Bana grass is a particular variety of Pennisetum. Its amazing growth power makes it suitable for many purposes, from tall grass hedge to fuel and fodder.
Basic Bana grass facts
Name – Pennisetum purpureum x americanum
Family – Poaceae
Type – grass
Height – 3 to 13 feet (1 to 4 m)
Exposure – full sun
Foliage – deciduous in cold weather
Flowering – July to October
Soil – poor to rocky to rich
A surprising alternative to more conventional hedges, bana grass can grow quite tall within months. It won’t survive the cold, though, so this plant is for mild-to-tropical climates.
Planting Bana grass
Best start planting bana grass in spring in temperate climates, to give it time to grow. In warmer regions, plant throughout the year, but, if possible, favor the rainy season to make watering easier.
- For the first few weeks after planting, water often to ensure the plants settle in properly.
Since bana grass is an easy plant to please, it can grow in any type of soil, even extremely poor, rocky or stiff slopes.
- You can propagate your bana grass easily through division of the clump in fall or at the beginning of spring.
- Layering is also a favored way to propagate your bana grass.
- Marcotting or air-layering works well, too. This is convenient if you haven’t much space to reproduce the plant.
- Lastly, it is also possible to chop bana grass stems into 8-inch (20 cm) portions and bury them about 4 inches (10 cm) into the ground. These are called stem cuttings or setts.
For marcotting, layering and stem cuttings, check that at least one node is under the soil level. Roots and leaves will sprout from the nodes.
Pruning and caring for bana grass
In colder climates, cut back dried leaves at the beginning of spring to regenerate the plant.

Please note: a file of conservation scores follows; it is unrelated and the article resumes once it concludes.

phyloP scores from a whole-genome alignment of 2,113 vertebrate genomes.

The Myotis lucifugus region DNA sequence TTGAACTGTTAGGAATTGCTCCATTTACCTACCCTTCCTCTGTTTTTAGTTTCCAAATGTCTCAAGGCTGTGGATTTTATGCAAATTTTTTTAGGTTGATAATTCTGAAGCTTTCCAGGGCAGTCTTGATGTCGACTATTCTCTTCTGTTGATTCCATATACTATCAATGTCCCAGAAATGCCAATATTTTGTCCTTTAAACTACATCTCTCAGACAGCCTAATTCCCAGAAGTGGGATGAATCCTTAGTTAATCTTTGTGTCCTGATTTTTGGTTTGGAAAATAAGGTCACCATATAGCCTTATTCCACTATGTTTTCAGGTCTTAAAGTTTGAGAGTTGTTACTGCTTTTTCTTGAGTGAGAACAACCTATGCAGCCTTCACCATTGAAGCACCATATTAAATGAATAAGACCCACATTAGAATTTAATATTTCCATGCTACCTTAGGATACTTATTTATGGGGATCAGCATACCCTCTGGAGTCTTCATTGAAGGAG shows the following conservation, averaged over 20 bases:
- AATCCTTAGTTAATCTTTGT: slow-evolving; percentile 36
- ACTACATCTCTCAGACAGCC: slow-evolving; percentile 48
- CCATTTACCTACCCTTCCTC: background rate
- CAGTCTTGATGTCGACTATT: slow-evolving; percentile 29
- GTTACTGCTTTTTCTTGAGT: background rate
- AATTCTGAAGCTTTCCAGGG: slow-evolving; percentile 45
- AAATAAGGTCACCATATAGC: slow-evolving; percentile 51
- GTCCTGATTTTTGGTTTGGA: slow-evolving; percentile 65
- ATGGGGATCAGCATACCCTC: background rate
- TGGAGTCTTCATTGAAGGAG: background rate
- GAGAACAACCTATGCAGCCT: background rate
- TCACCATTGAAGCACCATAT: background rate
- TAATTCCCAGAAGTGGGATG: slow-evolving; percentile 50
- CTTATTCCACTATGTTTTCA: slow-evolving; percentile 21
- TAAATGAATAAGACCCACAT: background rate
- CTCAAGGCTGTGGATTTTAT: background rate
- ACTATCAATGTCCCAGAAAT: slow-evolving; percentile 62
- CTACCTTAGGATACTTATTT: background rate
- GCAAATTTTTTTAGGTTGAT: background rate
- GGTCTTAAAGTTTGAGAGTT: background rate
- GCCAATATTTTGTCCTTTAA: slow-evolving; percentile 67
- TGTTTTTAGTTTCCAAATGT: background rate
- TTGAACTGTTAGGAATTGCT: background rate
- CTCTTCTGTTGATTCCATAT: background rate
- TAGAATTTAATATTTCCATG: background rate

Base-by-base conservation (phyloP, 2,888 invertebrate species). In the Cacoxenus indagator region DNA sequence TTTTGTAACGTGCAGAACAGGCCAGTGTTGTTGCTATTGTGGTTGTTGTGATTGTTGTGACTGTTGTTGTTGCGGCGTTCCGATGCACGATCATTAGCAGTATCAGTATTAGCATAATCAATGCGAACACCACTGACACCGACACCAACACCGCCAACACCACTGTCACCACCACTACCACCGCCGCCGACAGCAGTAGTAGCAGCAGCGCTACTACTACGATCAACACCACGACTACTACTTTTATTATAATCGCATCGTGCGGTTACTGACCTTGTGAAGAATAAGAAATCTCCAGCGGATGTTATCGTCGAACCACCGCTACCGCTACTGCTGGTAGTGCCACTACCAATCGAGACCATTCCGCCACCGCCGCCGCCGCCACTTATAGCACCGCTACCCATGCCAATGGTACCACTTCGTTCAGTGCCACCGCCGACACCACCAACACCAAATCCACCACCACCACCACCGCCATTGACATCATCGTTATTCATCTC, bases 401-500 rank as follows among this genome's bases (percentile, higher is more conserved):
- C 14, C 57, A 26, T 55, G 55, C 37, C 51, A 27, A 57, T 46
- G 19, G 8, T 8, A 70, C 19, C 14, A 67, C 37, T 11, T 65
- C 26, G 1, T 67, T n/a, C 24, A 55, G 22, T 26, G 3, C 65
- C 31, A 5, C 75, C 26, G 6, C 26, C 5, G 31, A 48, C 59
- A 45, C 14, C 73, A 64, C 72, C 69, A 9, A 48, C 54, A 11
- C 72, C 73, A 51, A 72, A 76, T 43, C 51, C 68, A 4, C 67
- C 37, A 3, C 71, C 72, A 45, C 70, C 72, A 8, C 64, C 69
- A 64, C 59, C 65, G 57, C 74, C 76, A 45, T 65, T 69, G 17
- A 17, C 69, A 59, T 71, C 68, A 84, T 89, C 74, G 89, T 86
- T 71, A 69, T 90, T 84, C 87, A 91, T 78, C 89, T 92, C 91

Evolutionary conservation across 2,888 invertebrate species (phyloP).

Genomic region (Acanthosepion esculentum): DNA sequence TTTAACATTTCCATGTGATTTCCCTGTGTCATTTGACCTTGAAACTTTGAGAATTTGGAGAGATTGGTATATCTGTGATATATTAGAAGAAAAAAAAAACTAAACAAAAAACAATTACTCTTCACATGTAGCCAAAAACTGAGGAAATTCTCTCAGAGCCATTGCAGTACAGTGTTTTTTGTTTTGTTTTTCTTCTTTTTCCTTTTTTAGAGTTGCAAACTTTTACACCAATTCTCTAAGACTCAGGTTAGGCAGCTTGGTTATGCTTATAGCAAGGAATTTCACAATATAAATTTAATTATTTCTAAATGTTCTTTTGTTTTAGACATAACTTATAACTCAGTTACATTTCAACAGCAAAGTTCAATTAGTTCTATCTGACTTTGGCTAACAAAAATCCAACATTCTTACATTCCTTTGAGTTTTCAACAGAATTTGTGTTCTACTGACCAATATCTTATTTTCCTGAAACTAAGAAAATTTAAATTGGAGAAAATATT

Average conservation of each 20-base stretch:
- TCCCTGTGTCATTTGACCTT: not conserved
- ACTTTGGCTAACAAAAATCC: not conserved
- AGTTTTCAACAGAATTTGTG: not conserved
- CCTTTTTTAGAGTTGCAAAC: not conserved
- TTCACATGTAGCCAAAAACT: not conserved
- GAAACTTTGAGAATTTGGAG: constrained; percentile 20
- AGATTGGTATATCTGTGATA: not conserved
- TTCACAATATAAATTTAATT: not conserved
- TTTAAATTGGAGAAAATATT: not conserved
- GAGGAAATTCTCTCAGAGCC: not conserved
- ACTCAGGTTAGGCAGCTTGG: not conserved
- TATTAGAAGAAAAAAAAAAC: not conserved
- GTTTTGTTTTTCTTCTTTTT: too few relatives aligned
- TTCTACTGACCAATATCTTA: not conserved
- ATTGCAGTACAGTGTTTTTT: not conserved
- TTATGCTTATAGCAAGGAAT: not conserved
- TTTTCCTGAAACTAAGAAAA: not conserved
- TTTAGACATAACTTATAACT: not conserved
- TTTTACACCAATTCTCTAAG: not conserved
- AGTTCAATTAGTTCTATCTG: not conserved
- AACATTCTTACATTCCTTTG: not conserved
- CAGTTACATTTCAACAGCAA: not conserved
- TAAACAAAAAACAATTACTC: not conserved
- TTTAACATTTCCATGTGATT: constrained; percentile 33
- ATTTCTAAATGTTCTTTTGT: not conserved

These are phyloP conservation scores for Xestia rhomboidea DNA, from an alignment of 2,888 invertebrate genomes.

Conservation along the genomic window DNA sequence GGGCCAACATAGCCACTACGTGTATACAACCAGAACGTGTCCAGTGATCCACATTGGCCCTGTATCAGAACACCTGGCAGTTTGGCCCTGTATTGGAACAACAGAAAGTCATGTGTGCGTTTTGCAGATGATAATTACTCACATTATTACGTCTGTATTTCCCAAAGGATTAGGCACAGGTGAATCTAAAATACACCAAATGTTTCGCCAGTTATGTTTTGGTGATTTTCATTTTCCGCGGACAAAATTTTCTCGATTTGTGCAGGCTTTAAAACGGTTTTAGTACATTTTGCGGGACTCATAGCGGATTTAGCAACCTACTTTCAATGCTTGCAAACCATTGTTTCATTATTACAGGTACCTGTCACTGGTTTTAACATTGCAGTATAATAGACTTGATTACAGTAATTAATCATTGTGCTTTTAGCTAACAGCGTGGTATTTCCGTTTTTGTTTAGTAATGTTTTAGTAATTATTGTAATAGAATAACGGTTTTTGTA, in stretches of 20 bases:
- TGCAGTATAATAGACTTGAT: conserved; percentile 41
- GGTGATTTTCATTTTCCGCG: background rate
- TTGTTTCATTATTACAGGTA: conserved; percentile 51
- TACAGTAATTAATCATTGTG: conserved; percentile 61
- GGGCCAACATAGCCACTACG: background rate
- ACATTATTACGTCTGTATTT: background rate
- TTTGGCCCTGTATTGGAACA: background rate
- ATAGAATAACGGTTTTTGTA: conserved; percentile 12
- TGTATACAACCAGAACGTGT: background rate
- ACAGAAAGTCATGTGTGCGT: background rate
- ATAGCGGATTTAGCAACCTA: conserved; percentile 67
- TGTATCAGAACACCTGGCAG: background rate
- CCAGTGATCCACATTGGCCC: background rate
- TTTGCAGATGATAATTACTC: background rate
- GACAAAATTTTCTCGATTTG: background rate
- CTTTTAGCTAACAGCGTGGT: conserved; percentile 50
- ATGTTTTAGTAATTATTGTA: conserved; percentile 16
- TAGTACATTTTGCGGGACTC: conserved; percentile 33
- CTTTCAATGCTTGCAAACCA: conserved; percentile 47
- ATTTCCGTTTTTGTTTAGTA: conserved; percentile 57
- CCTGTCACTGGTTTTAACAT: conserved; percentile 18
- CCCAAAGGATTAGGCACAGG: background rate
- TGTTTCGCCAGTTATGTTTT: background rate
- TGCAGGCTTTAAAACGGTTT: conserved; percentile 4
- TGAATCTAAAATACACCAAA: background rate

- Cutting back means removing everything taller than 8 inches (20 cm) from ground level.
- If you leave the bunches whole over winter, you’ll take advantage of their beauty for longer, since they’re still very beautiful even when dry.
- Protect the clump with mulch if you fear cooler temperatures.
- Unless the clump has frozen over, it should sprout again in spring.
In warmer climates, bana grass can grow extremely fast.
- If you have animals like cows, sheep or goats, you’ll be able to harvest and feed them your bana grass within 2½ months. It will grow back again.
- Grow it for 4 months for it to reach about 6 feet (2 meters) if you want to harvest it and dry it for long-term storage as fodder.
- Let it grow for 9 months if you plan on harvesting it for energy and have powerful machinery to collect it.
Bana grass doesn’t fear dry spells once its roots have sprouted, which is why it is great for growing in places that are hard to irrigate.
Uses of bana grass
Bana grass grows extremely rapidly in proper conditions. It also fares better than most other grasses even in a poor growing environment.
- A couple rows will quickly grow to form a tall impenetrable hedge.
- A line of bana grass will act as a wind breaker to protect weaker plants.
- Plant it in hard-to-till places or slopes to maximize productive area.
- Fodder is a great way to use the plant since cows, horses, sheep and goats will relish this plant.
- Grow this plant to produce large amounts of organic matter from poor soil, to use as compost in more valuable land.
- This is a prime energy crop from which power, heat and coal may be derived. In the Philippines, Mackay Bana GrassTM
is a patented variety used for energy. Growing that specific variety is not allowed without a contract.
Learn more about bana grass
A very beautiful perennial that grows in tropical areas, bana grass is native to Africa but is increasingly grown in Asia. It was first developed in the 1950s and has constantly been the object of research to better understand its potential. It’s considered more digestible by livestock than Napier grass, its parent plant.
This plant can grow tall and dense in harsh, poor, dry environments and is easily propagated.
Bana grass is a hybrid variety of Napier grass, Pennisetum purpureum and Pennisetum americanum. There are many varieties, for example ‘Purple Bana grass’.
Babala and Napier, the local names of the parent grasses, gave the new name: “Bana grass”.
Smart tip about bana grass
Lay one stem down in the direction you want to propagate the plant and cover it with soil. It will sprout new stalks at each leaf node!